Celebrating the leopards of the world on International Leopard Day

Published: 02 May 2024

The leopard is one of the most charismatic animals on the planet. May 3rd is dedicated to celebrating these majestic felines, and to creating awareness about the plight of leopards worldwide. Let’s take a closer look at these spotted cats as we celebrate International Leopard Day.

The scientific name for leopards is Panthera pardus. Along with lions, jaguars, tigers and snow leopards, they form the so-called ‘big cats’ in the Panthera genus. Leopards are the most versatile and adaptable of this group, both in terms of the habitat where they can survive and the prey animals they hunt. They occur in lush forests, open savanna, rocky deserts, rugged mountains and dense bushveld. Diet studies have shown that leopards worldwide consume more than 100 prey species – from rats and mice to ungulates as large as a young eland. They are the ultimate opportunists and will even eat insects like beetles and crickets when times are tough – there is even a very successful population of leopards in India that prey mainly on feral dogs. In general though, leopards prefer medium-sized prey around 10-40kg (depending on the area).

Despite this adaptability, the situation is not looking promising for leopards. They have already lost a significant 75% of their historical distribution, mainly due to habitat destruction. Where they still occur, their distribution range is increasingly fragmented by continued development. Other main threats include the depletion of their prey base, direct conflict with people, unsustainable trophy hunting and poaching for body parts and skins. Leopards are classified as Vulnerable by the International Union for Conservation of Nature (IUCN) Red List of Threatened Species, and the population trend is decreasing.

Modern leopards occur in Africa and Asia – they have always been absent from the Americas, Antarctica and Australia. In total, leopards occur in 63 countries, but this is only a fraction of the area they once roamed. Not all leopards in the world are the same though. There is significant variation within the species – enough to separate one group from another (mainly based on genetic differences, but also differences in size, colour and pattern). We recognise various distinct groups based on where exactly they occur, and we call these ‘sub-species’. These all still belong to the same species – Panthera pardus – but each group also has a third name added to denote which sub-species they belong to.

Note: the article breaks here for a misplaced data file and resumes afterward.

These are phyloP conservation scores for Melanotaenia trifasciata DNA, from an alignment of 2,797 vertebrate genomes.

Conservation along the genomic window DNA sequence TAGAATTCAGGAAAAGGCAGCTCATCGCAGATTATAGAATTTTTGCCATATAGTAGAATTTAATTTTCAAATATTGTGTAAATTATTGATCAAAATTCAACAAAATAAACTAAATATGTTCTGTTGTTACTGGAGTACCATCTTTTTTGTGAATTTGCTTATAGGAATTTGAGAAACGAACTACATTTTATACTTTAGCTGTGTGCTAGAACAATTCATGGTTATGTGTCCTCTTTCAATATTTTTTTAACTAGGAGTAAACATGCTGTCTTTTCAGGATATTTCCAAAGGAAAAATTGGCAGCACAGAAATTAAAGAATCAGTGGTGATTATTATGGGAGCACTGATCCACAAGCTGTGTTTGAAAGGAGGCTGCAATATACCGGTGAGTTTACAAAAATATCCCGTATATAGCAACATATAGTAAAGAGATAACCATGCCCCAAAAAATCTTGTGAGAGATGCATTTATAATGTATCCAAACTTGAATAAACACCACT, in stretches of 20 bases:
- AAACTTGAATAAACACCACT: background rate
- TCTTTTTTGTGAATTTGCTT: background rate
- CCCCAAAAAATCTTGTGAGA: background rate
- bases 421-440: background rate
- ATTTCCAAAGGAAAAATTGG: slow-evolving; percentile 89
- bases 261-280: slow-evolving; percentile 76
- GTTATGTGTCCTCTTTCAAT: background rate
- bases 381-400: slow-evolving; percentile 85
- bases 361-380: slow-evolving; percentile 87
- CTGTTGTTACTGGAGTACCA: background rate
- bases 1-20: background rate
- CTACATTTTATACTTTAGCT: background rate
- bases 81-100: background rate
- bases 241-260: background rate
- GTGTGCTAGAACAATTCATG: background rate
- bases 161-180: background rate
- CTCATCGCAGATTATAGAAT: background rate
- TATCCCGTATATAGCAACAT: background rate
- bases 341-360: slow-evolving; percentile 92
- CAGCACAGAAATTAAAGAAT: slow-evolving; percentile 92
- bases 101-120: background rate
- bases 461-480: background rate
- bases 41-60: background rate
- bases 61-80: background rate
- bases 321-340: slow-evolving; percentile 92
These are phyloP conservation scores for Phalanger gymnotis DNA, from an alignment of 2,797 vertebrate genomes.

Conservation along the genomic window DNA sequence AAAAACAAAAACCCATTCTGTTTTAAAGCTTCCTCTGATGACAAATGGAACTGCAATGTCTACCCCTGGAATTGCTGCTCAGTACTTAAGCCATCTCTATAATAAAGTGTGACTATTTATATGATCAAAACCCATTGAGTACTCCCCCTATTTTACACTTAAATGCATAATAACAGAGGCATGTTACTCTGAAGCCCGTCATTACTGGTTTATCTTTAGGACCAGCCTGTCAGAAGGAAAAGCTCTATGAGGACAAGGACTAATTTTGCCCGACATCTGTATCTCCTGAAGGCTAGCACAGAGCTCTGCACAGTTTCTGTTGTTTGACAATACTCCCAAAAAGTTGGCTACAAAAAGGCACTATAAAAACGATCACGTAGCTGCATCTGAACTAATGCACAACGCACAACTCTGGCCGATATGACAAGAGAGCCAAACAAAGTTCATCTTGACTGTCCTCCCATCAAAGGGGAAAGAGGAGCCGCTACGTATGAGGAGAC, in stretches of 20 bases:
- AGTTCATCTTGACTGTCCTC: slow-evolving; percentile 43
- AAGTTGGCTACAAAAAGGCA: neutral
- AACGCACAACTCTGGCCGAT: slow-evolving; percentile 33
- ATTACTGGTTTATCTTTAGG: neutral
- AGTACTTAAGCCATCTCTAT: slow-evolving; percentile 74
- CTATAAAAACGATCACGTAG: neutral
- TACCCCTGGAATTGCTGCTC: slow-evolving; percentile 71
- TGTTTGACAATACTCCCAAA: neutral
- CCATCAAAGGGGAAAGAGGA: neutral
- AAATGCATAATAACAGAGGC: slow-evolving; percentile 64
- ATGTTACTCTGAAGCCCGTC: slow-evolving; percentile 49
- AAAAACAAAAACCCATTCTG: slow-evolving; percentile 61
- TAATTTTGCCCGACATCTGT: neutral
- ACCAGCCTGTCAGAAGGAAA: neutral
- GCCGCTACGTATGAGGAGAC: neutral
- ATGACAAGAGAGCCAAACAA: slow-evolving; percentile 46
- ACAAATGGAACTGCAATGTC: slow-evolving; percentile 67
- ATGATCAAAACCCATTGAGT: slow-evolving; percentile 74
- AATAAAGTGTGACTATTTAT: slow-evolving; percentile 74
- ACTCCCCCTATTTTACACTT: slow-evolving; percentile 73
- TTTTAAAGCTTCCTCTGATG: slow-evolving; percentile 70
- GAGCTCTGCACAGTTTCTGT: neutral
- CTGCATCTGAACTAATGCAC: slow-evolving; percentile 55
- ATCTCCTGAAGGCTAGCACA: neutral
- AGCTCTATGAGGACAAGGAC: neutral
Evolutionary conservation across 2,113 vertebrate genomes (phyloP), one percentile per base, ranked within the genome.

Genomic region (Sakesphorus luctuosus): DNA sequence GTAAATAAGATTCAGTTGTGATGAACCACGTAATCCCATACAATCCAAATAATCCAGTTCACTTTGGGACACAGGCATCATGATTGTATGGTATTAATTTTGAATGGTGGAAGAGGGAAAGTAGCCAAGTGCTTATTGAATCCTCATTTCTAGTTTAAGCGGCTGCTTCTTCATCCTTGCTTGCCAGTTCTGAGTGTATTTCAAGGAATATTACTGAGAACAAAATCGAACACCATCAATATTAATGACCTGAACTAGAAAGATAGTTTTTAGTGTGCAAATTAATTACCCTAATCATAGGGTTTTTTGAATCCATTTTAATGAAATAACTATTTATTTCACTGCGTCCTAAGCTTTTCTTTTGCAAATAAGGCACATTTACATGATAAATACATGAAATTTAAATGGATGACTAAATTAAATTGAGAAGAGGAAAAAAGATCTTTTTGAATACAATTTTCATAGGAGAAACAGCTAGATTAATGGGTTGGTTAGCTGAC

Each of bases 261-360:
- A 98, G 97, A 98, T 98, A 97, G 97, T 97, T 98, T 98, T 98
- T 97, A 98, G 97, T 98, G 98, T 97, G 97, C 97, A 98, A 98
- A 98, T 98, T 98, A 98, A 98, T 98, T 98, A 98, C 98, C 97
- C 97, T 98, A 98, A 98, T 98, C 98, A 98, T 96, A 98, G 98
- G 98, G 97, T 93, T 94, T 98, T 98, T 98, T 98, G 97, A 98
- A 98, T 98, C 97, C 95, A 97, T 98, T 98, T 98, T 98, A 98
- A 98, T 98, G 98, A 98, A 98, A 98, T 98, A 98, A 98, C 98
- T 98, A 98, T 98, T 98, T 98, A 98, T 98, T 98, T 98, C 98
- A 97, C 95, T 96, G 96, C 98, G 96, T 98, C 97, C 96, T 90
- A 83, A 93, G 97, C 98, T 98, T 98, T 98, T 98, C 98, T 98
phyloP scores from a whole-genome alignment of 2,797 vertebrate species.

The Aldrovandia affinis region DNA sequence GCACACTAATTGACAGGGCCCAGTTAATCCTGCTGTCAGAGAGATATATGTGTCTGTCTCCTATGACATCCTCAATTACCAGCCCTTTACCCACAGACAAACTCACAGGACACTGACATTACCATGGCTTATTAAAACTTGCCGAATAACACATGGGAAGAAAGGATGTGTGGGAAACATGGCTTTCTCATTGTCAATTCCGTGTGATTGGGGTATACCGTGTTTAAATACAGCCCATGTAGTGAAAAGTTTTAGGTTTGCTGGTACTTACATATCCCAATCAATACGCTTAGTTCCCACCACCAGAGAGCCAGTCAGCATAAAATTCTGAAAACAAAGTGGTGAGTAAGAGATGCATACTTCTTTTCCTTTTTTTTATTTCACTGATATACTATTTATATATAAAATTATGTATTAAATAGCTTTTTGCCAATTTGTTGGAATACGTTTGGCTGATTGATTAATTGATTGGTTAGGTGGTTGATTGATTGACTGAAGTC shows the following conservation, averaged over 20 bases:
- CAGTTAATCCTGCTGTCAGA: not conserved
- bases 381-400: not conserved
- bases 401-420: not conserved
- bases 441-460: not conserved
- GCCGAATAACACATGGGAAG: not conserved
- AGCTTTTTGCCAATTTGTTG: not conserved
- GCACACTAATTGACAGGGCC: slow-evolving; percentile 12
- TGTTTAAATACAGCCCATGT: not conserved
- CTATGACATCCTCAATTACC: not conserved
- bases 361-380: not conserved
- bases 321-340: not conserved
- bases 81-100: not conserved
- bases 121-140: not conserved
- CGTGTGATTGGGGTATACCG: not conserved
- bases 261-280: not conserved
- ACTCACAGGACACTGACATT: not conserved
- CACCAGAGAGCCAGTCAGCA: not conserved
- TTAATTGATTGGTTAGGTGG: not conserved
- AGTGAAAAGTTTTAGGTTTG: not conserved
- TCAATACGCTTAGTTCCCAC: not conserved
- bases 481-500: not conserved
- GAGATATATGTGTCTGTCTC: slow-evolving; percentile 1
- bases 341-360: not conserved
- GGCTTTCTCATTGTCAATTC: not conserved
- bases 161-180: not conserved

Currently, 9 sub-species of leopards are recognised by the IUCN. All leopards in Africa belong to the same group, and this is also the oldest of all the sub-species. Then there is the Arabian, Indian, Persian, Sri Lankan, Amur, Javan, Indo-Chinese and North Chinese leopard (although the validity of the latter as a separate sub-species is tenuous, and it will likely be included under the Amur sub-species in the next IUCN re-assessment.). Incidentally the ‘snow leopard’ is not a kind of leopard, but a completely separate species on its own – Panthera uncia – and so is the clouded leopard, Neofelis nebulosa.

Leopards are of immeasurable ecological value and we use a number of different terms to denote the ways they are important: 

  • Leopards are apex predators that play a vital role in maintaining the functioning and diversity of ecosystems. The presence of top carnivores like the leopard regulates herbivore numbers through predation, and the numbers of smaller medium-sized carnivores through competition and dominance.
  • The leopard is an umbrella species for wider biodiversity conservation. Conservation efforts focused on the continued survival of leopard populations (which include preserving their habitat and prey species) also benefit other species and ecosystem processes.
  • The leopard is a flagship species for conservation and environmental education. Leopards are well-known, charismatic and iconic, and can be used to promote awareness and rally support for prey and habitat conservation.
  • The leopard is a keystone species that plays a crucial role in maintaining the structure of their ecological communities. Leopards have a major effect on the health of environments. Without them, the ecosystem where they occur would be dramatically different or cease to function altogether.

Research and conservation actions aimed at protecting leopard habitat and prey, and minimising the other threats to their survival are thus of utmost importance. Please consider supporting organisations that are dedicated to understanding and protecting leopards in their local context – the Cape Leopard Trust is a fantastic example!

Background to International Leopard Day:

March 2023 marked the inaugural Global Leopard Conference (GLC), which brought together hundreds of researchers, students, conservationists and enthusiasts in the first-ever international gathering dedicated to leopards. The GLC was a hugely successful and insightful week of sharing, learning, and connecting among researchers and conservationists working across the leopard’s range. As a lasting legacy of the GLC, International Leopard Day on 3 May was officialised and endorsed to give it a permanent and meaningful place on the global wildlife calendar, enabling higher awareness, promotion and celebration of leopards worldwide.

Read more at internationalleopardday.org

Author credit: Cape Leopard Trust | Jeannie Hayward